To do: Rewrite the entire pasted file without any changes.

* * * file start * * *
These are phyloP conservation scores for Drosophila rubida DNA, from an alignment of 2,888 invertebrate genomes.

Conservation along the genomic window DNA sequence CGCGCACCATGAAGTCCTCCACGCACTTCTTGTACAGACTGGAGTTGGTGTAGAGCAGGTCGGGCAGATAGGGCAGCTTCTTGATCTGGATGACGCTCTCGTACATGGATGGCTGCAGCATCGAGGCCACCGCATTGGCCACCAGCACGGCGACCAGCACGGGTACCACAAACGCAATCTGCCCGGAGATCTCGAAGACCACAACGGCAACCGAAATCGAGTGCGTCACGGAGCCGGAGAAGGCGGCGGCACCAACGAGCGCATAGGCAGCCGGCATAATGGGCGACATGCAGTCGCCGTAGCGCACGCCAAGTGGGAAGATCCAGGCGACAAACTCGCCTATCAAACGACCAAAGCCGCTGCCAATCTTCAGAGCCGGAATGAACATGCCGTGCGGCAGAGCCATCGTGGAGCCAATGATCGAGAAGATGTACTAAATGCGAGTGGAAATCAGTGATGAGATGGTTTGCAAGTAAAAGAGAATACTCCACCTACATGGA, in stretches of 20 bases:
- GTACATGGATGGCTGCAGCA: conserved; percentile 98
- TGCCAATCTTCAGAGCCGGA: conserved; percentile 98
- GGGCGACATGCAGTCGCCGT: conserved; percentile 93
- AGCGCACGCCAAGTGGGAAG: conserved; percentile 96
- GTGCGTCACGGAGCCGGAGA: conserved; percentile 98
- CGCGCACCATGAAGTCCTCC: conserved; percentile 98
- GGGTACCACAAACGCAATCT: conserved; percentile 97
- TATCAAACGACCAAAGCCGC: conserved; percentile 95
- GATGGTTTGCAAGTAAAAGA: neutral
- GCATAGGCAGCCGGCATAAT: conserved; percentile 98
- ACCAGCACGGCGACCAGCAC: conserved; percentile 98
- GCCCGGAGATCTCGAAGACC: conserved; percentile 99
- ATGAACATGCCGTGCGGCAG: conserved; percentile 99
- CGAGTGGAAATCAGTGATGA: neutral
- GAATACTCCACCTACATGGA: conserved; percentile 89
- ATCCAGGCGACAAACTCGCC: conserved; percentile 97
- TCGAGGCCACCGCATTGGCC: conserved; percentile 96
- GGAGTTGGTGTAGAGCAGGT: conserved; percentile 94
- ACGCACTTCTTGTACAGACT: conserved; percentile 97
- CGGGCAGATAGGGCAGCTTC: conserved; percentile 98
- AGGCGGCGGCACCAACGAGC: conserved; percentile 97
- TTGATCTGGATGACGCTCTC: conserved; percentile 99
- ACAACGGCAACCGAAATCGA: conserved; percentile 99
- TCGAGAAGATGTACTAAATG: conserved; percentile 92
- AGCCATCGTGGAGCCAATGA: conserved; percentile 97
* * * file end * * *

These are phyloP conservation scores for Drosophila rubida DNA, from an alignment of 2,888 invertebrate genomes.

Conservation along the genomic window DNA sequence CGCGCACCATGAAGTCCTCCACGCACTTCTTGTACAGACTGGAGTTGGTGTAGAGCAGGTCGGGCAGATAGGGCAGCTTCTTGATCTGGATGACGCTCTCGTACATGGATGGCTGCAGCATCGAGGCCACCGCATTGGCCACCAGCACGGCGACCAGCACGGGTACCACAAACGCAATCTGCCCGGAGATCTCGAAGACCACAACGGCAACCGAAATCGAGTGCGTCACGGAGCCGGAGAAGGCGGCGGCACCAACGAGCGCATAGGCAGCCGGCATAATGGGCGACATGCAGTCGCCGTAGCGCACGCCAAGTGGGAAGATCCAGGCGACAAACTCGCCTATCAAACGACCAAAGCCGCTGCCAATCTTCAGAGCCGGAATGAACATGCCGTGCGGCAGAGCCATCGTGGAGCCAATGATCGAGAAGATGTACTAAATGCGAGTGGAAATCAGTGATGAGATGGTTTGCAAGTAAAAGAGAATACTCCACCTACATGGA, in stretches of 20 bases:
- GTACATGGATGGCTGCAGCA: conserved; percentile 98
- TGCCAATCTTCAGAGCCGGA: conserved; percentile 98
- GGGCGACATGCAGTCGCCGT: conserved; percentile 93
- AGCGCACGCCAAGTGGGAAG: conserved; percentile 96
- GTGCGTCACGGAGCCGGAGA: conserved; percentile 98
- CGCGCACCATGAAGTCCTCC: conserved; percentile 98
- GGGTACCACAAACGCAATCT: conserved; percentile 97
- TATCAAACGACCAAAGCCGC: conserved; percentile 95
- GATGGTTTGCAAGTAAAAGA: neutral
- GCATAGGCAGCCGGCATAAT: conserved; percentile 98
- ACCAGCACGGCGACCAGCAC: conserved; percentile 98
- GCCCGGAGATCTCGAAGACC: conserved; percentile 99
- ATGAACATGCCGTGCGGCAG: conserved; percentile 99
- CGAGTGGAAATCAGTGATGA: neutral
- GAATACTCCACCTACATGGA: conserved; percentile 89
- ATCCAGGCGACAAACTCGCC: conserved; percentile 97
- TCGAGGCCACCGCATTGGCC: conserved; percentile 96
- GGAGTTGGTGTAGAGCAGGT: conserved; percentile 94
- ACGCACTTCTTGTACAGACT: conserved; percentile 97
- CGGGCAGATAGGGCAGCTTC: conserved; percentile 98
- AGGCGGCGGCACCAACGAGC: conserved; percentile 97
- TTGATCTGGATGACGCTCTC: conserved; percentile 99
- ACAACGGCAACCGAAATCGA: conserved; percentile 99
- TCGAGAAGATGTACTAAATG: conserved; percentile 92
- AGCCATCGTGGAGCCAATGA: conserved; percentile 97